A recent UN conference held in Dubai has ratified efforts by certain players against an open and free internet.
According to Bloomberg, a joint hearing by three US House committees discussed the conference and accompanying treaty yesterday.
There Robert McDowell, member of the US Federal Communications, stated that “the internet is quite simply under assault”.
He is quite right. Eighty-nine countries have signed the pact, according to a House Energy and Commerce Committee memorandum, led by none other than Russia and China.
The treaty’s regulations were updated by the UN’s International Telecommunication Union (ITU) in a hope to get more delegations on board but no fewer than 55 opposed, including the US, Canada, Australia, the UK.
New language, threatening government censorship and regulation of the internet, is at the core of their refusal.
“The idea that the UN ought to be controlling the internet to me is like putting the Taliban in charge of women’s rights,” said Representative Ted Poe, a Texas Republican, at the hearing.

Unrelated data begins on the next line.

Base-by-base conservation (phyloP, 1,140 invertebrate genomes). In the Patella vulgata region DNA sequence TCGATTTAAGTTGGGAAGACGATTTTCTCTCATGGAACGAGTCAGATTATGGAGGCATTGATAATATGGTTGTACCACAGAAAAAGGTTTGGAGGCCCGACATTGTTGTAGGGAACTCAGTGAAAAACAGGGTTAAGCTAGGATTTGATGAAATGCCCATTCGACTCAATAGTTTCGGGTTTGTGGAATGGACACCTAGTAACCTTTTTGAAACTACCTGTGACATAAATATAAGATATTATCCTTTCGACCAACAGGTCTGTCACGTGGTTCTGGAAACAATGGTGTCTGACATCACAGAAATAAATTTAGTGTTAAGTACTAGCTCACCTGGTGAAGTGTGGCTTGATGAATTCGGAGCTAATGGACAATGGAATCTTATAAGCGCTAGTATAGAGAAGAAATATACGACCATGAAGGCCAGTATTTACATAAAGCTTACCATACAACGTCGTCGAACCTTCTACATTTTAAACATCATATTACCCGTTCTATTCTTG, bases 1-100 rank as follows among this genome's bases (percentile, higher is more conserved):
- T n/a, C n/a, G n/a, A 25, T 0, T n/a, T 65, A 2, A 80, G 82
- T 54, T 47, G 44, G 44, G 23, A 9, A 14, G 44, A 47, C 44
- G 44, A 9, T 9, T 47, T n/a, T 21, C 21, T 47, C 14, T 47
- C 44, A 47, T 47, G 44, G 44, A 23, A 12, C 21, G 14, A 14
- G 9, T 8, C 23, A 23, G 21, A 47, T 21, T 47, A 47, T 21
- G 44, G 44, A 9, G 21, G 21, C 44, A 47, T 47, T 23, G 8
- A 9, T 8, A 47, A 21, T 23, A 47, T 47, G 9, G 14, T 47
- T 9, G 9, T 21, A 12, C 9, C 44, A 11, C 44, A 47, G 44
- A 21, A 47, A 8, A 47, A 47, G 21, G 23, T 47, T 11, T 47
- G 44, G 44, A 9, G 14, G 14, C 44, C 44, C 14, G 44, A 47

The House lawmakers have reacted with intention to draft legislation making it US policy to promote a “global internet free from government control”, stated Representative Greg Walden (an Oregon Republican). The goal is to keep the current model of web governance which focuses on decentralization.
The treaty doesn’t take effect until January 2015, so there is still time for it to go either way, but it is clear that countries like the US have to keep fighting as future ITU conferences have been planned in Geneva this year, and South Korea in 2014.
Representative Anna Eshoo (California Democrat) said at the hearing that “we have to have a strategy for engaging developing countries”, especially those “nations who do not share our vision for maintaining the free flow of information across the internet.”
ITU secretary-general, Hamadoun Toure, differed in opinion at the Dubai conference. He does not believe the legislation would increase government control of the internet and said there were no provisions on web regulation in the pact.
Technology giant Google is also opposed to the treaty.